1. Mike Tyson earned more than $400 million during his boxing career. Yet Tyson declared bankruptcy even before he retired in 2003. Where did all the money go? A 2003 New York Times article claims jewelry and limousines and Siberian tigers took up a huge chunk of his cash. The series of expensive homes also took its toll on his pocketbook.
2. Allen Iverson, former shooting guard and one-time league MVP, was once one of the highest paid basketball players in the world. During his 2008-9 season with the Detroit Pistons, his salary was just under $21 million. But when his wife filed for divorce in 2010, his finances looked very different. Iverson reportedly shouted at his wife that he couldn't even afford a cheeseburger. But the future is still shiney: he has a 'rainy day' trust fund set up by Reebok worth $30 million, which he becomes entitled to in 2030.
3. NBA champion Antoine Walker earned over $108 million in the thirteen years of his career – but he also liked to spend huge sums. He never worse the same suit twice, and he said he was supporting up to 70 family and friends at the height of his career. In 2009 he was arrested for writing over $1 million in bad checks to casinos in Las Vegas. Walker filed bankruptcy in 2010. He's created a documentary, "Gone In An Instant", about his financial problems.
4. Lenny Dykstra's MLB career ended on a high note and he seemed to sail along just fine for a decade. In 2007 , he snapped up a mansion in Thousand Oaks, California and listed his net worth as $58 million. But in 2009, Dykstra said he was a victim of mortgage fraud. The bank foreclosed on his house, and he filed for bankruptcy, citing $50,000 in assets and up to $50 million in liabilities. In 2012, he was sentenced to six and a half months to prison for bankruptcy fraud, concealing his assets, and money laundering.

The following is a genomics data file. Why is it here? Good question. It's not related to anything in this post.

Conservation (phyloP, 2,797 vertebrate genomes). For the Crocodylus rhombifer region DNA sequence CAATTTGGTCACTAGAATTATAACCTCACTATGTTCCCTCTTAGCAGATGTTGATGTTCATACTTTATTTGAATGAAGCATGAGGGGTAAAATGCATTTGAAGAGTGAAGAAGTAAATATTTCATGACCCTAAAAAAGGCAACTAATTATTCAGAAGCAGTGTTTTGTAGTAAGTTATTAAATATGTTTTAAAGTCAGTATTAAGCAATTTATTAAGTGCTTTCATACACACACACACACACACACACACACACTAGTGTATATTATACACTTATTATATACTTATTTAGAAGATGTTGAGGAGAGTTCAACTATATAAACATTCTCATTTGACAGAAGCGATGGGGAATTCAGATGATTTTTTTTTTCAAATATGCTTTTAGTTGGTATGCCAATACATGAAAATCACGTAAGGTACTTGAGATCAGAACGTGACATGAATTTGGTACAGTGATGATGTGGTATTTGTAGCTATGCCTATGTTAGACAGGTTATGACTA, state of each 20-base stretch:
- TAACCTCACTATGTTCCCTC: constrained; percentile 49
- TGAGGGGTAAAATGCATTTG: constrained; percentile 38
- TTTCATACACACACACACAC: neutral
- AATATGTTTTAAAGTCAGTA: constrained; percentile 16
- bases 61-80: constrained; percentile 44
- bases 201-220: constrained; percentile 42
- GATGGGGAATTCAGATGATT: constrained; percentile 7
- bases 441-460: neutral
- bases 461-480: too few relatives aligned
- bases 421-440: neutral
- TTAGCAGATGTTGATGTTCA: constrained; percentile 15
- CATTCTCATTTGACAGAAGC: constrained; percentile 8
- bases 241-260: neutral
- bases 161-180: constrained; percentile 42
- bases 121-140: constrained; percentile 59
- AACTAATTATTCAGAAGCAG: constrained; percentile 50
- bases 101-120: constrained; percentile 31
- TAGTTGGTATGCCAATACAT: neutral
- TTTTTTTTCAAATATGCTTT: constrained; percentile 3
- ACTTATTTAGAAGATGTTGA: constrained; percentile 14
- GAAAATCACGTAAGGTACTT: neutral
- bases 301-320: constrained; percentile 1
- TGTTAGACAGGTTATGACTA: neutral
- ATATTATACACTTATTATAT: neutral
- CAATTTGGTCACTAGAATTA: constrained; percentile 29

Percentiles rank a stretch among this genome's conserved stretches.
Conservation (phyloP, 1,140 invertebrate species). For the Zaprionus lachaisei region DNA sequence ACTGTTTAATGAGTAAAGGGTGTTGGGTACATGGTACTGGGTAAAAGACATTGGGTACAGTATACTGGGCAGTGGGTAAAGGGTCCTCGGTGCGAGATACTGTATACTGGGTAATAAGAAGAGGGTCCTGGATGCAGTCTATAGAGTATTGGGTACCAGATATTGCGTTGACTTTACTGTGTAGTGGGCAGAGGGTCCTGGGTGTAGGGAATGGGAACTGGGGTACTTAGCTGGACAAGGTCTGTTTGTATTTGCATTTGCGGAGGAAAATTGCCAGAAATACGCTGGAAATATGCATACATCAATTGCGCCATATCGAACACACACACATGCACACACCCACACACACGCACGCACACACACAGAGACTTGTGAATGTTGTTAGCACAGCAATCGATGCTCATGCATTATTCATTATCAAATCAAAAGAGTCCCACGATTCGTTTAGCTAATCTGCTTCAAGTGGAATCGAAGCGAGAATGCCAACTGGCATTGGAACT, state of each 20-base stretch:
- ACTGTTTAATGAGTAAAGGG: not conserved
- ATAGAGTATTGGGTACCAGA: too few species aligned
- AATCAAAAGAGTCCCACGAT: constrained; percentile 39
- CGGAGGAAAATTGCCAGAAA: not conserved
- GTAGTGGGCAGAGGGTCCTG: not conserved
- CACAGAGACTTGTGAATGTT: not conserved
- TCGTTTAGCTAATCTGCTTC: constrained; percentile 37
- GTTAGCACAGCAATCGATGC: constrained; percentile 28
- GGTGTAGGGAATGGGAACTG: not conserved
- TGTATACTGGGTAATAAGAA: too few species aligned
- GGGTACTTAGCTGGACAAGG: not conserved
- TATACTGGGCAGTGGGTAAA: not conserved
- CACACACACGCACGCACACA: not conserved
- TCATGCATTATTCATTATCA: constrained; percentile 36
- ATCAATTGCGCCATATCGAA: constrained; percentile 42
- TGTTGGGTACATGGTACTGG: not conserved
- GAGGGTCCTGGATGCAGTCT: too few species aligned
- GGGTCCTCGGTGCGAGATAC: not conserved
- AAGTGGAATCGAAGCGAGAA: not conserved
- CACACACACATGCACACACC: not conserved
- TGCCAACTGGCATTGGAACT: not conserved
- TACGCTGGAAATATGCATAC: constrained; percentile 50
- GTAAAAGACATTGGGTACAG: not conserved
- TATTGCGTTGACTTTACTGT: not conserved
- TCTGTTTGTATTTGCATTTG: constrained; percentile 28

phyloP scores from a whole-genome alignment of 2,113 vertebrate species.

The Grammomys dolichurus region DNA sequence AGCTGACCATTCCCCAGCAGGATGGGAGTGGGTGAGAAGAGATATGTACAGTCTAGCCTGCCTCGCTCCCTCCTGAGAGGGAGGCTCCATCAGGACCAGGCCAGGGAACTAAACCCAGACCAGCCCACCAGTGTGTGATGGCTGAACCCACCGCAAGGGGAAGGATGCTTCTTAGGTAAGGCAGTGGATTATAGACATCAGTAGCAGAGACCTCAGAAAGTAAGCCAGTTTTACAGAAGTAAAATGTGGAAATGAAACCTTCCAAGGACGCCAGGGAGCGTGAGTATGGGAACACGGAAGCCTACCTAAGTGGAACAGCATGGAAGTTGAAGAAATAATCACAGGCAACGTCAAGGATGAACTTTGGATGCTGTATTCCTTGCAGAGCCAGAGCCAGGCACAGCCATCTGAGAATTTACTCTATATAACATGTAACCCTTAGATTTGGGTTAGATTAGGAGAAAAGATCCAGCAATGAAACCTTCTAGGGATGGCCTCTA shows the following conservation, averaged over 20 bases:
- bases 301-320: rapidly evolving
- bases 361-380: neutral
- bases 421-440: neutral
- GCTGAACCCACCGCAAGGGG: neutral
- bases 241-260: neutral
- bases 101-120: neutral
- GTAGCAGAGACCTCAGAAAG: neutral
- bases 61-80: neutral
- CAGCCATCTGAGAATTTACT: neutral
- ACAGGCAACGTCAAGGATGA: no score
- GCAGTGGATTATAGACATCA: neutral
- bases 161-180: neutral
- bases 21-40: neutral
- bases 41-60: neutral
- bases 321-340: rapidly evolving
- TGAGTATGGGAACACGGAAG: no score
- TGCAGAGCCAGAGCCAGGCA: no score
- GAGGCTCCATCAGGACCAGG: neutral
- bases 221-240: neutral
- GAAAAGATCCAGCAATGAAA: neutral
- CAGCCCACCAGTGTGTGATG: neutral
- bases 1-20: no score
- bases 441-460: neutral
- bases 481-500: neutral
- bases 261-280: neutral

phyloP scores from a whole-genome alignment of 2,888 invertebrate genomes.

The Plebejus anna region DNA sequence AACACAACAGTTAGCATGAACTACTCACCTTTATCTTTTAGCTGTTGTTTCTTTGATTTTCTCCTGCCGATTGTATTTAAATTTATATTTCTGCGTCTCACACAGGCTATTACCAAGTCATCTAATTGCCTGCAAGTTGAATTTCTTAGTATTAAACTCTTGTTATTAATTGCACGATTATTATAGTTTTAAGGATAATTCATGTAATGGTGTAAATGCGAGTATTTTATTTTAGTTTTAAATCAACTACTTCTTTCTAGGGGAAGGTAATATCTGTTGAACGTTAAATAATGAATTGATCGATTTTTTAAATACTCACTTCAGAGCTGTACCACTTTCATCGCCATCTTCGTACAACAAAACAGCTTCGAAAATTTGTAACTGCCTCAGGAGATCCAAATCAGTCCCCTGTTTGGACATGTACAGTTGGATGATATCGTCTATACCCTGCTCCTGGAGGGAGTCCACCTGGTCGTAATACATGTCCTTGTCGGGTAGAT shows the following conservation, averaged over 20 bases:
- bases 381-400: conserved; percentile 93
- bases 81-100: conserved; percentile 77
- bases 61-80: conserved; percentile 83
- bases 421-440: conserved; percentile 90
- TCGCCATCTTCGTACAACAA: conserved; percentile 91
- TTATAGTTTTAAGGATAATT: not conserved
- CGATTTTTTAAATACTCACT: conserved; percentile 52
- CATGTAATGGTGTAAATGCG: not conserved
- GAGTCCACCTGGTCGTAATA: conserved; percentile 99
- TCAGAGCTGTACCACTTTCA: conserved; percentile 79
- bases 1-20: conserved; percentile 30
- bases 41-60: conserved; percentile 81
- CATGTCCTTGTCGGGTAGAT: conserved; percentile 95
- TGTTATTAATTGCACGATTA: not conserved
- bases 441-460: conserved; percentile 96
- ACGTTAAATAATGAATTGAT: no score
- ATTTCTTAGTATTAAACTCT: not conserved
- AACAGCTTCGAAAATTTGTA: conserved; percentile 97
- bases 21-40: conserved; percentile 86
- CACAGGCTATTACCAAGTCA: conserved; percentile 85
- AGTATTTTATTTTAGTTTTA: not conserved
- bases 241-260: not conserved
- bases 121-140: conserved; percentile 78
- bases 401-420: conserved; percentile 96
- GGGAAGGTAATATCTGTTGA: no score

5. Kenny Anderson, an NBA All-Star, earned over $60 million in 14 years. He spent his money lavishly, on an estate in Beverly Hills, and an apartment in New York, eight luxury cars including a Porsche, Mercedes, Range Rover, and Lexus, three divorces (the first one cost half his assets), and paying child support for seven kids.
6. Evander Holyfield made a stunning $250 million during his career, not only for boxing but also for movies and tv deals, grills, video games, and sodas. But wild spending and providing for eleven kids took its toll, and in 2008, the bank foreclosed his $10 million mansion in suburban Atlanta.
7. NBA player Latrell Sprewell made over $100 million by the time he began to act like a heathen off the court, getting into brawls and generally being a belligerent fool. In 2000, he was given a $62 million, 5-year contact with the Knicks, and in 2004, he was traded to the Minnesota Timberwolves. When the Timberwolves offered a $14.6 million extension that would have earned him up to $30 million over the next few years. But instead of being grateful for his good fortune, he snapped, "I have a family to feed." His career began to dwindle after that. His yacht was eventually repossessed, and his houses in Milwaukee and Westchester were foreclosed. He also had to pay $3 million in back taxes as well.